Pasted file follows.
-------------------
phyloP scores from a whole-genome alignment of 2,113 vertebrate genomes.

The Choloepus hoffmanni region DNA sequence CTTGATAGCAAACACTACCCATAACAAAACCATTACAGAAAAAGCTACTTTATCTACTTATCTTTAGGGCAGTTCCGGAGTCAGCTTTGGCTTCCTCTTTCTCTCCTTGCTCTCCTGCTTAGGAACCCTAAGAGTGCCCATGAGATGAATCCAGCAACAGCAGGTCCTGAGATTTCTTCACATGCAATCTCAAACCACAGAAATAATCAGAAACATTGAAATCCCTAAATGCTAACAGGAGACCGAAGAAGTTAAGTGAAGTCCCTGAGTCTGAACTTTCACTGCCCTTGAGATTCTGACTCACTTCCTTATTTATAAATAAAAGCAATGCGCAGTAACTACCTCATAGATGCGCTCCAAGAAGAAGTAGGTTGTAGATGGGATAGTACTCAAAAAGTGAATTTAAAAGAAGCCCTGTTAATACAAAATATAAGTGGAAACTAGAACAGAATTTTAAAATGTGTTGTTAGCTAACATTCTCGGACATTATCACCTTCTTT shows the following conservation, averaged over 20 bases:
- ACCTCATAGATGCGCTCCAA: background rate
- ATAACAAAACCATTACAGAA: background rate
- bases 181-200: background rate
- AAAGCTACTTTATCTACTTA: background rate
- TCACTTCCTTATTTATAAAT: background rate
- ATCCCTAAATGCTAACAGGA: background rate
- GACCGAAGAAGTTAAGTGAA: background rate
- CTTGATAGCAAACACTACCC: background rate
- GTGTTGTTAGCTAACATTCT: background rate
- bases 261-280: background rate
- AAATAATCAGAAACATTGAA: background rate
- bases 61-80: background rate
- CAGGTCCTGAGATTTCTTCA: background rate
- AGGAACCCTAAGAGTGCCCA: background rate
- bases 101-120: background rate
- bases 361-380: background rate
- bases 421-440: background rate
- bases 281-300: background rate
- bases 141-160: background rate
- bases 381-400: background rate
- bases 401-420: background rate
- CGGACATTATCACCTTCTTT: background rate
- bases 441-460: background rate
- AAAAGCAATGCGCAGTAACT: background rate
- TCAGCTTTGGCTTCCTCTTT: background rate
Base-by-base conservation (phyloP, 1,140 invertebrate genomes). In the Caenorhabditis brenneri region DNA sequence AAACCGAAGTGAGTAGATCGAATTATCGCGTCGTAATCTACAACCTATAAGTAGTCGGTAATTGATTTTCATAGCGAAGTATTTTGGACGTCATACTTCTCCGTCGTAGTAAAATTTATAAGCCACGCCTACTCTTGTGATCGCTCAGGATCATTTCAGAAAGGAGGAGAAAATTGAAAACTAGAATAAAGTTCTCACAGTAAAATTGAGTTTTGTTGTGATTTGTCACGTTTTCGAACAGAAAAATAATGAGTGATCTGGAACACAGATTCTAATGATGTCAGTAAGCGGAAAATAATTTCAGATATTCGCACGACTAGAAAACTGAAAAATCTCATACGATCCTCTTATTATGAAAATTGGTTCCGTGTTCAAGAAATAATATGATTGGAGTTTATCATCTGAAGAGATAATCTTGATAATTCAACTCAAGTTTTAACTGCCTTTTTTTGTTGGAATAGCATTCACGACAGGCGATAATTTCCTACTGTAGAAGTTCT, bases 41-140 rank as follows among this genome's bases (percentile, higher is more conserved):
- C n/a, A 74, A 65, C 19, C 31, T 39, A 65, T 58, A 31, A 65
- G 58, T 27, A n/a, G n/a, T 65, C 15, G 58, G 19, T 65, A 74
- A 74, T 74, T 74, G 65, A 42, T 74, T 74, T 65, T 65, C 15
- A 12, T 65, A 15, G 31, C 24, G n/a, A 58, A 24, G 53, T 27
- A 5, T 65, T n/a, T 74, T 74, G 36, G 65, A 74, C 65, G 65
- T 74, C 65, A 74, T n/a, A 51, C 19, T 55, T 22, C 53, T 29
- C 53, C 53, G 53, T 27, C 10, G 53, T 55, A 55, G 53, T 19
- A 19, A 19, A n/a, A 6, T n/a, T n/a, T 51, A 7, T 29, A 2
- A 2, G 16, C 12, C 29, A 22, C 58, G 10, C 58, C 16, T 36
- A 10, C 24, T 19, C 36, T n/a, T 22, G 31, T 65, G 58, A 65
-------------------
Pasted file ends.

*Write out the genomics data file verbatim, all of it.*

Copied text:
phyloP scores from a whole-genome alignment of 2,113 vertebrate genomes.

The Choloepus hoffmanni region DNA sequence CTTGATAGCAAACACTACCCATAACAAAACCATTACAGAAAAAGCTACTTTATCTACTTATCTTTAGGGCAGTTCCGGAGTCAGCTTTGGCTTCCTCTTTCTCTCCTTGCTCTCCTGCTTAGGAACCCTAAGAGTGCCCATGAGATGAATCCAGCAACAGCAGGTCCTGAGATTTCTTCACATGCAATCTCAAACCACAGAAATAATCAGAAACATTGAAATCCCTAAATGCTAACAGGAGACCGAAGAAGTTAAGTGAAGTCCCTGAGTCTGAACTTTCACTGCCCTTGAGATTCTGACTCACTTCCTTATTTATAAATAAAAGCAATGCGCAGTAACTACCTCATAGATGCGCTCCAAGAAGAAGTAGGTTGTAGATGGGATAGTACTCAAAAAGTGAATTTAAAAGAAGCCCTGTTAATACAAAATATAAGTGGAAACTAGAACAGAATTTTAAAATGTGTTGTTAGCTAACATTCTCGGACATTATCACCTTCTTT shows the following conservation, averaged over 20 bases:
- ACCTCATAGATGCGCTCCAA: background rate
- ATAACAAAACCATTACAGAA: background rate
- bases 181-200: background rate
- AAAGCTACTTTATCTACTTA: background rate
- TCACTTCCTTATTTATAAAT: background rate
- ATCCCTAAATGCTAACAGGA: background rate
- GACCGAAGAAGTTAAGTGAA: background rate
- CTTGATAGCAAACACTACCC: background rate
- GTGTTGTTAGCTAACATTCT: background rate
- bases 261-280: background rate
- AAATAATCAGAAACATTGAA: background rate
- bases 61-80: background rate
- CAGGTCCTGAGATTTCTTCA: background rate
- AGGAACCCTAAGAGTGCCCA: background rate
- bases 101-120: background rate
- bases 361-380: background rate
- bases 421-440: background rate
- bases 281-300: background rate
- bases 141-160: background rate
- bases 381-400: background rate
- bases 401-420: background rate
- CGGACATTATCACCTTCTTT: background rate
- bases 441-460: background rate
- AAAAGCAATGCGCAGTAACT: background rate
- TCAGCTTTGGCTTCCTCTTT: background rate
Base-by-base conservation (phyloP, 1,140 invertebrate genomes). In the Caenorhabditis brenneri region DNA sequence AAACCGAAGTGAGTAGATCGAATTATCGCGTCGTAATCTACAACCTATAAGTAGTCGGTAATTGATTTTCATAGCGAAGTATTTTGGACGTCATACTTCTCCGTCGTAGTAAAATTTATAAGCCACGCCTACTCTTGTGATCGCTCAGGATCATTTCAGAAAGGAGGAGAAAATTGAAAACTAGAATAAAGTTCTCACAGTAAAATTGAGTTTTGTTGTGATTTGTCACGTTTTCGAACAGAAAAATAATGAGTGATCTGGAACACAGATTCTAATGATGTCAGTAAGCGGAAAATAATTTCAGATATTCGCACGACTAGAAAACTGAAAAATCTCATACGATCCTCTTATTATGAAAATTGGTTCCGTGTTCAAGAAATAATATGATTGGAGTTTATCATCTGAAGAGATAATCTTGATAATTCAACTCAAGTTTTAACTGCCTTTTTTTGTTGGAATAGCATTCACGACAGGCGATAATTTCCTACTGTAGAAGTTCT, bases 41-140 rank as follows among this genome's bases (percentile, higher is more conserved):
- C n/a, A 74, A 65, C 19, C 31, T 39, A 65, T 58, A 31, A 65
- G 58, T 27, A n/a, G n/a, T 65, C 15, G 58, G 19, T 65, A 74
- A 74, T 74, T 74, G 65, A 42, T 74, T 74, T 65, T 65, C 15
- A 12, T 65, A 15, G 31, C 24, G n/a, A 58, A 24, G 53, T 27
- A 5, T 65, T n/a, T 74, T 74, G 36, G 65, A 74, C 65, G 65
- T 74, C 65, A 74, T n/a, A 51, C 19, T 55, T 22, C 53, T 29
- C 53, C 53, G 53, T 27, C 10, G 53, T 55, A 55, G 53, T 19
- A 19, A 19, A n/a, A 6, T n/a, T n/a, T 51, A 7, T 29, A 2
- A 2, G 16, C 12, C 29, A 22, C 58, G 10, C 58, C 16, T 36
- A 10, C 24, T 19, C 36, T n/a, T 22, G 31, T 65, G 58, A 65